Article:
Why Motor Skills Matter

Why Motor Skills Matter

Lisa M. Elliott, Ph.D.
Licensed Psychologist and Clinic Manager
Cook Children’s Medical Center

Development and use of gross motor skills in children and adolescents is good for their overall well-being and health. However most people do not realize these skills also play an important role in a child’s academic success, their brain development, self-esteem, ability to participate in group events and in social skills. Gross motor skills involve the bigger muscle groups like arms, legs, feet and torso whereas fine motor skills involve smaller muscles such as hands, fingers and toes. All motor skills, both gross and fine motor require a connection between the brain and the muscles in your body. Generally gross motor skills develop sequentially and they need to be mastered before fine motor skills are mastered. Unfortunately, once a child has mastered locomotion (i.e., walking) and other general gross motor milestones it is all too common that the emphasis shifts to the development of fine motor skills. Both gross and fine motor skills are important and should be optimally developed. The development and enhancement of gross motor skills plays a significant role in a child’s academic success, positive self-esteem and confidence.

Good gross motor development has been found to be beneficial for academic success. Research has shown good eye-hand and eye-foot coordination skills can enhance the vision aspect of reading skills (Dequiros, 1979). Proper upper body support is critical for handwriting.

Gross motor activities also help increase the flow of glucose which is the brain’s chief source of energy. This activity helps develop normal connections during their critical years of child and adolescent development (Gabbard, 1993).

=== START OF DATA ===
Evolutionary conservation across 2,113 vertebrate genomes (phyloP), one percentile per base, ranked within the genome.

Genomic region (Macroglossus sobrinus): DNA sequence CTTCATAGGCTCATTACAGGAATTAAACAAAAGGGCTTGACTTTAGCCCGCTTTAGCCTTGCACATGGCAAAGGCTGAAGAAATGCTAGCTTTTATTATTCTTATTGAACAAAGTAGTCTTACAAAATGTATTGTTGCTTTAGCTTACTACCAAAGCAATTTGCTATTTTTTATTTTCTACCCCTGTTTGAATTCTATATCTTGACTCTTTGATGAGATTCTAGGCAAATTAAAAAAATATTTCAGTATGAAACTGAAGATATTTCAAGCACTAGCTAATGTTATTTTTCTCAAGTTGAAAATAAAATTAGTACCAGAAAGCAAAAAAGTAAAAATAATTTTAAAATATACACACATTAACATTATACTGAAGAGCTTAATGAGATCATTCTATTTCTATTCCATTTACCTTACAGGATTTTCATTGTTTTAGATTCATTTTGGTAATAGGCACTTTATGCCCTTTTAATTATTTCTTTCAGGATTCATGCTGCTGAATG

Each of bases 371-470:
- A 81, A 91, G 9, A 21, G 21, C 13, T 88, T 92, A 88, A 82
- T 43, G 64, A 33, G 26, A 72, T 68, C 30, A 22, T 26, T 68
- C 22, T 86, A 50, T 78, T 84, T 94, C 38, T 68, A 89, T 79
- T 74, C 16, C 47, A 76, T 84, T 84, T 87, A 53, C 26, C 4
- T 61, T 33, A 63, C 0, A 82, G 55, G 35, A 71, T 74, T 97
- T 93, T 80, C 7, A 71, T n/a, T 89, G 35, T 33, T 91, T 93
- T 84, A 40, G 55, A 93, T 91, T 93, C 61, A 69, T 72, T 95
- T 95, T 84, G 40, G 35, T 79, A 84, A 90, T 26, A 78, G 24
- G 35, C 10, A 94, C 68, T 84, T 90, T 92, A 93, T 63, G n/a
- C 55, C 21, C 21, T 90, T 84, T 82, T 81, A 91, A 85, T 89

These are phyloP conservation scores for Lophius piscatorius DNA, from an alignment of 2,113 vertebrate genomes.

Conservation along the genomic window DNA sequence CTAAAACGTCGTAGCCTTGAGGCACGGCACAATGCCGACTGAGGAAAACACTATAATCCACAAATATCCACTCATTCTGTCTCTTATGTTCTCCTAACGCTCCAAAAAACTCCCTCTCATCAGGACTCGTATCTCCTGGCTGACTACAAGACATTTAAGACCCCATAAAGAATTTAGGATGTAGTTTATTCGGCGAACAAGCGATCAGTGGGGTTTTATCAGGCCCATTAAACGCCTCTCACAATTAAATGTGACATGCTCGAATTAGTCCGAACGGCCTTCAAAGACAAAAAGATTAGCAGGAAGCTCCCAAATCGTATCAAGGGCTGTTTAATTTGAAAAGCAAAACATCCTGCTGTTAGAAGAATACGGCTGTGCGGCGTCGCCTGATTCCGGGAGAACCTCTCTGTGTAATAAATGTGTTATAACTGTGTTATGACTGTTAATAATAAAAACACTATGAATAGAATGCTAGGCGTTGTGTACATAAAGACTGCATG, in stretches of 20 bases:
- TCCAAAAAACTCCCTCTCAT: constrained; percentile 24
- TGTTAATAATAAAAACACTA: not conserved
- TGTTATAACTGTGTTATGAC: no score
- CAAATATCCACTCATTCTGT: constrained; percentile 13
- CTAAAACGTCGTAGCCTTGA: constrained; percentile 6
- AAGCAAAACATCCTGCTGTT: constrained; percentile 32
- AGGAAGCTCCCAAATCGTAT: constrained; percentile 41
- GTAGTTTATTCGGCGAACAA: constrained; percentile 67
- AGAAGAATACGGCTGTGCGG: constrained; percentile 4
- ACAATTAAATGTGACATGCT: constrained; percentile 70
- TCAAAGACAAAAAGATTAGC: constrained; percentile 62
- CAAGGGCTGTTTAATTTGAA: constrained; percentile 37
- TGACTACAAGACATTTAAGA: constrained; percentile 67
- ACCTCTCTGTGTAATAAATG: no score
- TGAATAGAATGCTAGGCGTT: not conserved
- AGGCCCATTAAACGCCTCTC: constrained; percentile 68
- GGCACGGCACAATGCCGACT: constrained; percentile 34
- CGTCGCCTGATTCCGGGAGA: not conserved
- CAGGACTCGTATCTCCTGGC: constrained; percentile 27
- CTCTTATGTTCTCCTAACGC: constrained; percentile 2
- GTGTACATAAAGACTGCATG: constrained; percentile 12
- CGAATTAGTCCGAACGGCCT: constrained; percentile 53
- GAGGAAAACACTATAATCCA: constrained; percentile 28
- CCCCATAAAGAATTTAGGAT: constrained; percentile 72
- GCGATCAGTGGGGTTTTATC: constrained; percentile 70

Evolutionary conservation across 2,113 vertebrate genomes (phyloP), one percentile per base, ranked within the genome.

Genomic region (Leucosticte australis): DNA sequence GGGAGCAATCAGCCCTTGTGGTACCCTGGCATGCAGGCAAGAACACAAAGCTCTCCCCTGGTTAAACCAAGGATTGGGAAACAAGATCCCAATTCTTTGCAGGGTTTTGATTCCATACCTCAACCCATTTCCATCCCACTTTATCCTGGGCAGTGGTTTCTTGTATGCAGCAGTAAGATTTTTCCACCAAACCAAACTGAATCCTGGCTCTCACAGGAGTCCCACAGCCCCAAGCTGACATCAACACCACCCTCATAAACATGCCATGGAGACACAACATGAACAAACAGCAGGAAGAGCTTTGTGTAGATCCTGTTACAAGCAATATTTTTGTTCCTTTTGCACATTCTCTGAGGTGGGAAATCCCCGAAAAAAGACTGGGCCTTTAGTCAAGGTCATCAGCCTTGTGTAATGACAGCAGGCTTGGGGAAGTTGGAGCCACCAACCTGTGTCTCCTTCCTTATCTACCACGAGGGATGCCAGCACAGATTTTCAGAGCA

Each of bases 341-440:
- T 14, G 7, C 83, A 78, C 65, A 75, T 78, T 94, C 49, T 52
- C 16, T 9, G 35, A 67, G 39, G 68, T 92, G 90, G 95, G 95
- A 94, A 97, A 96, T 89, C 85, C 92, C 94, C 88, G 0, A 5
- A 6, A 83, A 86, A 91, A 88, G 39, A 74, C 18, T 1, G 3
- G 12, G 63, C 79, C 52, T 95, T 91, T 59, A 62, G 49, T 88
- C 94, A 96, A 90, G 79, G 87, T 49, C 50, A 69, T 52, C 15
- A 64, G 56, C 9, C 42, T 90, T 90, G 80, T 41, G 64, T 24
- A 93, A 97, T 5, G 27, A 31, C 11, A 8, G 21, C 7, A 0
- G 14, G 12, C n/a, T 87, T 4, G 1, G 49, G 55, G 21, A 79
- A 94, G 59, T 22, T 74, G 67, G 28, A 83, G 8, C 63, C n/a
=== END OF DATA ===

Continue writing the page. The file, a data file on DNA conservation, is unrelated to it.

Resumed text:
Both children and adolescents continue to develop increasing coordination and motor ability with proper instruction and guidance. This allows a child to gain greater physical strength and endurance. In addition, continued gross motor instruction and development will help foster better distance judgment, motor planning and hand-eye coordination which are beneficial for play and sports participation. All of this promotes greater self-confidence, and a willingness to attempt new challenges. Social inclusion is another positive attribute to good gross motor coordination. A child who is more confident engaging in activities and who has the gross motor skills to do so is frequently invited to participate in many fun group activities.

Awareness and development of good gross motor skills begins during infancy and the toddler years, however it should continue to be a focus throughout childhood and adolescence. Overall good gross motor coordination helps contribute to a child’s positive self-esteem, a desire to be active and healthy, academic success and overall confidence.

One Response to “Why Motor Skills Matter”

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